Adjust ceiling fan blades to circulate clockwise to push warm air off ceilings toward walls.
Change furnace filters as frequently as once a month.
Make sure fireplace flues are closed tightly.
Energy saving measures that may take a little more effort include sealing cracks with caulk or weather stripping and installing sufficient attic insulation.
Programmable thermostats can cut heating costs up to 10 percent. but they’re no longer given an ENERGY STAR rating from the Environmental Protection Agency.
“People weren’t using them properly so they couldn’t be guaranteed to lower your energy costs,” says Alliance to Save Energy spokesperson Ronnie Kweller.
When set correctly, Kewller says programmable thermostats lower a home’s temperature by a few degrees when occupants are asleep or away.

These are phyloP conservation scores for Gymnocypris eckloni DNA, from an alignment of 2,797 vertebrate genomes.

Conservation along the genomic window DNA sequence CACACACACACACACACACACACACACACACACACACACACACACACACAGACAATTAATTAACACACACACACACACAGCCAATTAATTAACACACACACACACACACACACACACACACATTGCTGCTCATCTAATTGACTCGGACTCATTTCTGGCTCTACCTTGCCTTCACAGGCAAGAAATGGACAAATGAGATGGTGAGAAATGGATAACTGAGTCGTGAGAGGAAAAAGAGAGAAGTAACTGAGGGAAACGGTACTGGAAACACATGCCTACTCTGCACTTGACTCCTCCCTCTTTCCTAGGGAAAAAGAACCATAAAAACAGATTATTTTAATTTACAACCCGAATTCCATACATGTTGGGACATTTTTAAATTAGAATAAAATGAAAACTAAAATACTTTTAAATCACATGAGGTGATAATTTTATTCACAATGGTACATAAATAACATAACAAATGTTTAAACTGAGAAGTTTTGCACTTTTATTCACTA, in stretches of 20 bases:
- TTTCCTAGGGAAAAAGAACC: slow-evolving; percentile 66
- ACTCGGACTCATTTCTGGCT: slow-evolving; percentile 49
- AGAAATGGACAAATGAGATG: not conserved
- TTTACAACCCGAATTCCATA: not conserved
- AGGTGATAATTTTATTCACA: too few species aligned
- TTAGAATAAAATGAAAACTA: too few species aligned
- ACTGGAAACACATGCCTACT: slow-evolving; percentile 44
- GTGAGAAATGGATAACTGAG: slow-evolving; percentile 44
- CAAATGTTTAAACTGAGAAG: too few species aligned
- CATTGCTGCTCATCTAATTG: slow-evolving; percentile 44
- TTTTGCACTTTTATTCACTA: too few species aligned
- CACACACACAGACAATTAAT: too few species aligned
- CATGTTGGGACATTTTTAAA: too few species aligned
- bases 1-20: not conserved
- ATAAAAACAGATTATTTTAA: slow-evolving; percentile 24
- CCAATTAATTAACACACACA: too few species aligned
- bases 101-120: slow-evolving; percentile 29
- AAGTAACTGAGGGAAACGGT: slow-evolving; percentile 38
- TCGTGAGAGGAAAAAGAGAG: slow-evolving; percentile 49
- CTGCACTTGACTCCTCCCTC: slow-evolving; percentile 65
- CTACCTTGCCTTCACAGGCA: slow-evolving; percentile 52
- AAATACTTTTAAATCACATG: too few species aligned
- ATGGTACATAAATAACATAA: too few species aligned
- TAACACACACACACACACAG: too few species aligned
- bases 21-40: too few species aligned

Lowering a home’s water heater thermostat is another near effortless way to save on energy bills. Water heaters are the second biggest energy drain in a home after heating and air conditioning, according to U.S. Department of Energy.
Kweller says 120 degrees is sufficient to be sanitary for cleaning clothes and dishes and is comfortable for showers.